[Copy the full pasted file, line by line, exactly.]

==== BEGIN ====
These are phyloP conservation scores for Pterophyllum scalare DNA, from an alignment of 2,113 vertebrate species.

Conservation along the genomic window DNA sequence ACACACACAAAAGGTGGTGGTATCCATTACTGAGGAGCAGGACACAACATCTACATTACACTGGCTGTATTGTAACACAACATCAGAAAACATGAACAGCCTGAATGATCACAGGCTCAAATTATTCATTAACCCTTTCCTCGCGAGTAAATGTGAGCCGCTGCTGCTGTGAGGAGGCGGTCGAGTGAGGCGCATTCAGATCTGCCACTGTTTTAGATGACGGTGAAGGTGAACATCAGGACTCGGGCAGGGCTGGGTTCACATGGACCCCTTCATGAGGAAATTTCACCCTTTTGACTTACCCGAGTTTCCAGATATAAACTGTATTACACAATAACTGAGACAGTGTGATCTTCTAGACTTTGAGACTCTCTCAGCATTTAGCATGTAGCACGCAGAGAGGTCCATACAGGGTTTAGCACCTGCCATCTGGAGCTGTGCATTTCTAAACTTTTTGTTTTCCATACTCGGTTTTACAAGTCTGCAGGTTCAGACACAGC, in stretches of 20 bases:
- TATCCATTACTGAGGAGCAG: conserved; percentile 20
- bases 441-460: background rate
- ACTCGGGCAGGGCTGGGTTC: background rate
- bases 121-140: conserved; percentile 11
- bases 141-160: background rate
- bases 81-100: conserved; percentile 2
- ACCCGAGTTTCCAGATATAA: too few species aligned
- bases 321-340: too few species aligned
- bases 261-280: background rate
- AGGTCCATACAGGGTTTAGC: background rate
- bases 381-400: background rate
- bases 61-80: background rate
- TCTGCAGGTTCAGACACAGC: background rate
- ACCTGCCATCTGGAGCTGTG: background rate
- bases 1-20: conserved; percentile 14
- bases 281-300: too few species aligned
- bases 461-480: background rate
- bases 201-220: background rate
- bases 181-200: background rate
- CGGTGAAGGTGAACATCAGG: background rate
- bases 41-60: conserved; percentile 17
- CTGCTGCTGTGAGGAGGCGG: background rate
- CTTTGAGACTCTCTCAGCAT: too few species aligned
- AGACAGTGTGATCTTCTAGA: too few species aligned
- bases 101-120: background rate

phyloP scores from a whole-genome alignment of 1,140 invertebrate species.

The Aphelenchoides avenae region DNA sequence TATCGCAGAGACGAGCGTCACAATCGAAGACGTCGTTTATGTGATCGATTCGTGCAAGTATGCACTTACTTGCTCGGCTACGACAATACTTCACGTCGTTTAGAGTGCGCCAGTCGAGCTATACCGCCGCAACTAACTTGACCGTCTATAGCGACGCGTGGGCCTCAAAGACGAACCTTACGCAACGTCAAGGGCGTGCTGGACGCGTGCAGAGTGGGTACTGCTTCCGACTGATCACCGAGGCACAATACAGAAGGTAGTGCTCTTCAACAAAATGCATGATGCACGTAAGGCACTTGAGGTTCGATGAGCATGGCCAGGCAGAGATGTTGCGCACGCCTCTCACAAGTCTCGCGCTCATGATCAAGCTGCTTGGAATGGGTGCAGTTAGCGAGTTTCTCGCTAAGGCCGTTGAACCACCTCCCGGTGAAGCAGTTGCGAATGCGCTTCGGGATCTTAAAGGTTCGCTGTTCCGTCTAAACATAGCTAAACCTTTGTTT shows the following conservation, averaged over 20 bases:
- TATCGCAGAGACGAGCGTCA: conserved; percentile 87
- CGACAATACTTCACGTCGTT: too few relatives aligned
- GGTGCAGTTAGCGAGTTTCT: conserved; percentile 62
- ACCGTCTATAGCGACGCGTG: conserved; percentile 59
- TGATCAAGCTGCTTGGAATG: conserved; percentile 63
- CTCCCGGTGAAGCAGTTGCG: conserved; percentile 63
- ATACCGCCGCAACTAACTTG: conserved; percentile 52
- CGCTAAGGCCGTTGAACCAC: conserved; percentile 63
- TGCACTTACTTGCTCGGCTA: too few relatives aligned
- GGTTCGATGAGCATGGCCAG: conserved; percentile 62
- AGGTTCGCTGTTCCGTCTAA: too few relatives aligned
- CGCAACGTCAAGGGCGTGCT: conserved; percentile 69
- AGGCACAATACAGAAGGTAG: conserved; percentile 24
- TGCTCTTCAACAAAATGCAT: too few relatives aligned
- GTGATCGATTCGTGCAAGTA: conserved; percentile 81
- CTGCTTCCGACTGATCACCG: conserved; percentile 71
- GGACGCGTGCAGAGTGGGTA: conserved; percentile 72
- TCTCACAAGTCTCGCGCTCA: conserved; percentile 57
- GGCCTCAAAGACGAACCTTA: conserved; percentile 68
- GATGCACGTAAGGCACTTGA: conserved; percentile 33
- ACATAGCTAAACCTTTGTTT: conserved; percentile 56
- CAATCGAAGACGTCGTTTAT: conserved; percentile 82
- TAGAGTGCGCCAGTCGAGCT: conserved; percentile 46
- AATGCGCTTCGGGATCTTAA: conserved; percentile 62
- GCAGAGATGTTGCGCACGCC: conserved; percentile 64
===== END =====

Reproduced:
These are phyloP conservation scores for Pterophyllum scalare DNA, from an alignment of 2,113 vertebrate species.

Conservation along the genomic window DNA sequence ACACACACAAAAGGTGGTGGTATCCATTACTGAGGAGCAGGACACAACATCTACATTACACTGGCTGTATTGTAACACAACATCAGAAAACATGAACAGCCTGAATGATCACAGGCTCAAATTATTCATTAACCCTTTCCTCGCGAGTAAATGTGAGCCGCTGCTGCTGTGAGGAGGCGGTCGAGTGAGGCGCATTCAGATCTGCCACTGTTTTAGATGACGGTGAAGGTGAACATCAGGACTCGGGCAGGGCTGGGTTCACATGGACCCCTTCATGAGGAAATTTCACCCTTTTGACTTACCCGAGTTTCCAGATATAAACTGTATTACACAATAACTGAGACAGTGTGATCTTCTAGACTTTGAGACTCTCTCAGCATTTAGCATGTAGCACGCAGAGAGGTCCATACAGGGTTTAGCACCTGCCATCTGGAGCTGTGCATTTCTAAACTTTTTGTTTTCCATACTCGGTTTTACAAGTCTGCAGGTTCAGACACAGC, in stretches of 20 bases:
- TATCCATTACTGAGGAGCAG: conserved; percentile 20
- bases 441-460: background rate
- ACTCGGGCAGGGCTGGGTTC: background rate
- bases 121-140: conserved; percentile 11
- bases 141-160: background rate
- bases 81-100: conserved; percentile 2
- ACCCGAGTTTCCAGATATAA: too few species aligned
- bases 321-340: too few species aligned
- bases 261-280: background rate
- AGGTCCATACAGGGTTTAGC: background rate
- bases 381-400: background rate
- bases 61-80: background rate
- TCTGCAGGTTCAGACACAGC: background rate
- ACCTGCCATCTGGAGCTGTG: background rate
- bases 1-20: conserved; percentile 14
- bases 281-300: too few species aligned
- bases 461-480: background rate
- bases 201-220: background rate
- bases 181-200: background rate
- CGGTGAAGGTGAACATCAGG: background rate
- bases 41-60: conserved; percentile 17
- CTGCTGCTGTGAGGAGGCGG: background rate
- CTTTGAGACTCTCTCAGCAT: too few species aligned
- AGACAGTGTGATCTTCTAGA: too few species aligned
- bases 101-120: background rate

phyloP scores from a whole-genome alignment of 1,140 invertebrate species.

The Aphelenchoides avenae region DNA sequence TATCGCAGAGACGAGCGTCACAATCGAAGACGTCGTTTATGTGATCGATTCGTGCAAGTATGCACTTACTTGCTCGGCTACGACAATACTTCACGTCGTTTAGAGTGCGCCAGTCGAGCTATACCGCCGCAACTAACTTGACCGTCTATAGCGACGCGTGGGCCTCAAAGACGAACCTTACGCAACGTCAAGGGCGTGCTGGACGCGTGCAGAGTGGGTACTGCTTCCGACTGATCACCGAGGCACAATACAGAAGGTAGTGCTCTTCAACAAAATGCATGATGCACGTAAGGCACTTGAGGTTCGATGAGCATGGCCAGGCAGAGATGTTGCGCACGCCTCTCACAAGTCTCGCGCTCATGATCAAGCTGCTTGGAATGGGTGCAGTTAGCGAGTTTCTCGCTAAGGCCGTTGAACCACCTCCCGGTGAAGCAGTTGCGAATGCGCTTCGGGATCTTAAAGGTTCGCTGTTCCGTCTAAACATAGCTAAACCTTTGTTT shows the following conservation, averaged over 20 bases:
- TATCGCAGAGACGAGCGTCA: conserved; percentile 87
- CGACAATACTTCACGTCGTT: too few relatives aligned
- GGTGCAGTTAGCGAGTTTCT: conserved; percentile 62
- ACCGTCTATAGCGACGCGTG: conserved; percentile 59
- TGATCAAGCTGCTTGGAATG: conserved; percentile 63
- CTCCCGGTGAAGCAGTTGCG: conserved; percentile 63
- ATACCGCCGCAACTAACTTG: conserved; percentile 52
- CGCTAAGGCCGTTGAACCAC: conserved; percentile 63
- TGCACTTACTTGCTCGGCTA: too few relatives aligned
- GGTTCGATGAGCATGGCCAG: conserved; percentile 62
- AGGTTCGCTGTTCCGTCTAA: too few relatives aligned
- CGCAACGTCAAGGGCGTGCT: conserved; percentile 69
- AGGCACAATACAGAAGGTAG: conserved; percentile 24
- TGCTCTTCAACAAAATGCAT: too few relatives aligned
- GTGATCGATTCGTGCAAGTA: conserved; percentile 81
- CTGCTTCCGACTGATCACCG: conserved; percentile 71
- GGACGCGTGCAGAGTGGGTA: conserved; percentile 72
- TCTCACAAGTCTCGCGCTCA: conserved; percentile 57
- GGCCTCAAAGACGAACCTTA: conserved; percentile 68
- GATGCACGTAAGGCACTTGA: conserved; percentile 33
- ACATAGCTAAACCTTTGTTT: conserved; percentile 56
- CAATCGAAGACGTCGTTTAT: conserved; percentile 82
- TAGAGTGCGCCAGTCGAGCT: conserved; percentile 46
- AATGCGCTTCGGGATCTTAA: conserved; percentile 62
- GCAGAGATGTTGCGCACGCC: conserved; percentile 64